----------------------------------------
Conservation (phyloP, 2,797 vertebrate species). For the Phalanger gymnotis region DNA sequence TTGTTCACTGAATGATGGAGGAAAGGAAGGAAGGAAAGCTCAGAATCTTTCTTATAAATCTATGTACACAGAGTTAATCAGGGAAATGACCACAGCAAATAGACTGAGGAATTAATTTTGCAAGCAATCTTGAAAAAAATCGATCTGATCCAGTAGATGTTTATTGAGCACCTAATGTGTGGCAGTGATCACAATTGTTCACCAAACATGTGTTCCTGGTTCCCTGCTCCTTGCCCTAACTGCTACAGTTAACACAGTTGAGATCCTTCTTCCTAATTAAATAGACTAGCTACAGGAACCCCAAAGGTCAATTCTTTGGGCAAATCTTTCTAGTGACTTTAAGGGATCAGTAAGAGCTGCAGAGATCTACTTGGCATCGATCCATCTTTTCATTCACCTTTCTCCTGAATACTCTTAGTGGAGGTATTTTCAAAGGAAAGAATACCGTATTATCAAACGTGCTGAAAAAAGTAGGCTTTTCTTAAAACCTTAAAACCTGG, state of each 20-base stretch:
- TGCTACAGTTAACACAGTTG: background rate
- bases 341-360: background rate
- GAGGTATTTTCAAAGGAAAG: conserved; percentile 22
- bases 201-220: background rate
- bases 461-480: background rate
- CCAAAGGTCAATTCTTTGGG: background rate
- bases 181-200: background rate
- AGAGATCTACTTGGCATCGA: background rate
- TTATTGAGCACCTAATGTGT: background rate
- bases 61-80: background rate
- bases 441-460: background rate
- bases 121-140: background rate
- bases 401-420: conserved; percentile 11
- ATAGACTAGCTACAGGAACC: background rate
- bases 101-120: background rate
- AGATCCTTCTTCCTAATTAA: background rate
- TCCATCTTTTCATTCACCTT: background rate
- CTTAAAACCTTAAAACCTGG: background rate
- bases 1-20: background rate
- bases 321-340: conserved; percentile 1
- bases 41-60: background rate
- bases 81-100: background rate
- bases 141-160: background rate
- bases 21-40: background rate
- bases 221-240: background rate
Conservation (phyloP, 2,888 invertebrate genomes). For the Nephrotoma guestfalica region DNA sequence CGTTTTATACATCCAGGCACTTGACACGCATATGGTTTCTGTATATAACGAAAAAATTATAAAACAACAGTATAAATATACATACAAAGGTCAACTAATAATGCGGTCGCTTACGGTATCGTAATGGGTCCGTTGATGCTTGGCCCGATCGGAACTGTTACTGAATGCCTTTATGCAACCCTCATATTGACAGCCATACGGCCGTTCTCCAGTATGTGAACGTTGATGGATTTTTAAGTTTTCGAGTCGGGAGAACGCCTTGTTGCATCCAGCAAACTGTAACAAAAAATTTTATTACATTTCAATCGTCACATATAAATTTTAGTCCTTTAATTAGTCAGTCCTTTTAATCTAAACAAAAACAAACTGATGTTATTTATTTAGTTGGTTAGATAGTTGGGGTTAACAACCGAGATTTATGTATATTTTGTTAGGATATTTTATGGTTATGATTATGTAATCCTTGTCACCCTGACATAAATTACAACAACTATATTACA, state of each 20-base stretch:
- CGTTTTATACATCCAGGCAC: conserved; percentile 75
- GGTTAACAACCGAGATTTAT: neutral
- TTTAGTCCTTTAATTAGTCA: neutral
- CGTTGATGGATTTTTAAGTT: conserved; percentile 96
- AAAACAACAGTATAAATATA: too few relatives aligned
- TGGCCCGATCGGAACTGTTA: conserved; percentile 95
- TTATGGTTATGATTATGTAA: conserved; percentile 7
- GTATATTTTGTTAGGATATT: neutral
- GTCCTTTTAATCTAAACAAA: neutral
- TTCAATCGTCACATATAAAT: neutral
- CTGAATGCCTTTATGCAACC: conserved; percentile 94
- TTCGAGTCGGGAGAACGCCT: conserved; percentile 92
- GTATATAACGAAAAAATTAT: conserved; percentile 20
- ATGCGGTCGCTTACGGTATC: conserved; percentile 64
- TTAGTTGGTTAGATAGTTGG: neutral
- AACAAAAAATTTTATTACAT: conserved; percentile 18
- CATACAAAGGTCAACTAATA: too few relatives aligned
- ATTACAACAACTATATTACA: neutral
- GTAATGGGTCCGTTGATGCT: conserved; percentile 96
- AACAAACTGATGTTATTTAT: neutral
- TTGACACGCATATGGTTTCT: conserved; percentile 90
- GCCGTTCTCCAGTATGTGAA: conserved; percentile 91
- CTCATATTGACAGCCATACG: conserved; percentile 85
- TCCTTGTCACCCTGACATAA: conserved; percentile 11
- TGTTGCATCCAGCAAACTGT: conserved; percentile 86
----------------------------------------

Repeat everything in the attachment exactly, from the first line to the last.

Conservation (phyloP, 2,797 vertebrate species). For the Phalanger gymnotis region DNA sequence TTGTTCACTGAATGATGGAGGAAAGGAAGGAAGGAAAGCTCAGAATCTTTCTTATAAATCTATGTACACAGAGTTAATCAGGGAAATGACCACAGCAAATAGACTGAGGAATTAATTTTGCAAGCAATCTTGAAAAAAATCGATCTGATCCAGTAGATGTTTATTGAGCACCTAATGTGTGGCAGTGATCACAATTGTTCACCAAACATGTGTTCCTGGTTCCCTGCTCCTTGCCCTAACTGCTACAGTTAACACAGTTGAGATCCTTCTTCCTAATTAAATAGACTAGCTACAGGAACCCCAAAGGTCAATTCTTTGGGCAAATCTTTCTAGTGACTTTAAGGGATCAGTAAGAGCTGCAGAGATCTACTTGGCATCGATCCATCTTTTCATTCACCTTTCTCCTGAATACTCTTAGTGGAGGTATTTTCAAAGGAAAGAATACCGTATTATCAAACGTGCTGAAAAAAGTAGGCTTTTCTTAAAACCTTAAAACCTGG, state of each 20-base stretch:
- TGCTACAGTTAACACAGTTG: background rate
- bases 341-360: background rate
- GAGGTATTTTCAAAGGAAAG: conserved; percentile 22
- bases 201-220: background rate
- bases 461-480: background rate
- CCAAAGGTCAATTCTTTGGG: background rate
- bases 181-200: background rate
- AGAGATCTACTTGGCATCGA: background rate
- TTATTGAGCACCTAATGTGT: background rate
- bases 61-80: background rate
- bases 441-460: background rate
- bases 121-140: background rate
- bases 401-420: conserved; percentile 11
- ATAGACTAGCTACAGGAACC: background rate
- bases 101-120: background rate
- AGATCCTTCTTCCTAATTAA: background rate
- TCCATCTTTTCATTCACCTT: background rate
- CTTAAAACCTTAAAACCTGG: background rate
- bases 1-20: background rate
- bases 321-340: conserved; percentile 1
- bases 41-60: background rate
- bases 81-100: background rate
- bases 141-160: background rate
- bases 21-40: background rate
- bases 221-240: background rate
Conservation (phyloP, 2,888 invertebrate genomes). For the Nephrotoma guestfalica region DNA sequence CGTTTTATACATCCAGGCACTTGACACGCATATGGTTTCTGTATATAACGAAAAAATTATAAAACAACAGTATAAATATACATACAAAGGTCAACTAATAATGCGGTCGCTTACGGTATCGTAATGGGTCCGTTGATGCTTGGCCCGATCGGAACTGTTACTGAATGCCTTTATGCAACCCTCATATTGACAGCCATACGGCCGTTCTCCAGTATGTGAACGTTGATGGATTTTTAAGTTTTCGAGTCGGGAGAACGCCTTGTTGCATCCAGCAAACTGTAACAAAAAATTTTATTACATTTCAATCGTCACATATAAATTTTAGTCCTTTAATTAGTCAGTCCTTTTAATCTAAACAAAAACAAACTGATGTTATTTATTTAGTTGGTTAGATAGTTGGGGTTAACAACCGAGATTTATGTATATTTTGTTAGGATATTTTATGGTTATGATTATGTAATCCTTGTCACCCTGACATAAATTACAACAACTATATTACA, state of each 20-base stretch:
- CGTTTTATACATCCAGGCAC: conserved; percentile 75
- GGTTAACAACCGAGATTTAT: neutral
- TTTAGTCCTTTAATTAGTCA: neutral
- CGTTGATGGATTTTTAAGTT: conserved; percentile 96
- AAAACAACAGTATAAATATA: too few relatives aligned
- TGGCCCGATCGGAACTGTTA: conserved; percentile 95
- TTATGGTTATGATTATGTAA: conserved; percentile 7
- GTATATTTTGTTAGGATATT: neutral
- GTCCTTTTAATCTAAACAAA: neutral
- TTCAATCGTCACATATAAAT: neutral
- CTGAATGCCTTTATGCAACC: conserved; percentile 94
- TTCGAGTCGGGAGAACGCCT: conserved; percentile 92
- GTATATAACGAAAAAATTAT: conserved; percentile 20
- ATGCGGTCGCTTACGGTATC: conserved; percentile 64
- TTAGTTGGTTAGATAGTTGG: neutral
- AACAAAAAATTTTATTACAT: conserved; percentile 18
- CATACAAAGGTCAACTAATA: too few relatives aligned
- ATTACAACAACTATATTACA: neutral
- GTAATGGGTCCGTTGATGCT: conserved; percentile 96
- AACAAACTGATGTTATTTAT: neutral
- TTGACACGCATATGGTTTCT: conserved; percentile 90
- GCCGTTCTCCAGTATGTGAA: conserved; percentile 91
- CTCATATTGACAGCCATACG: conserved; percentile 85
- TCCTTGTCACCCTGACATAA: conserved; percentile 11
- TGTTGCATCCAGCAAACTGT: conserved; percentile 86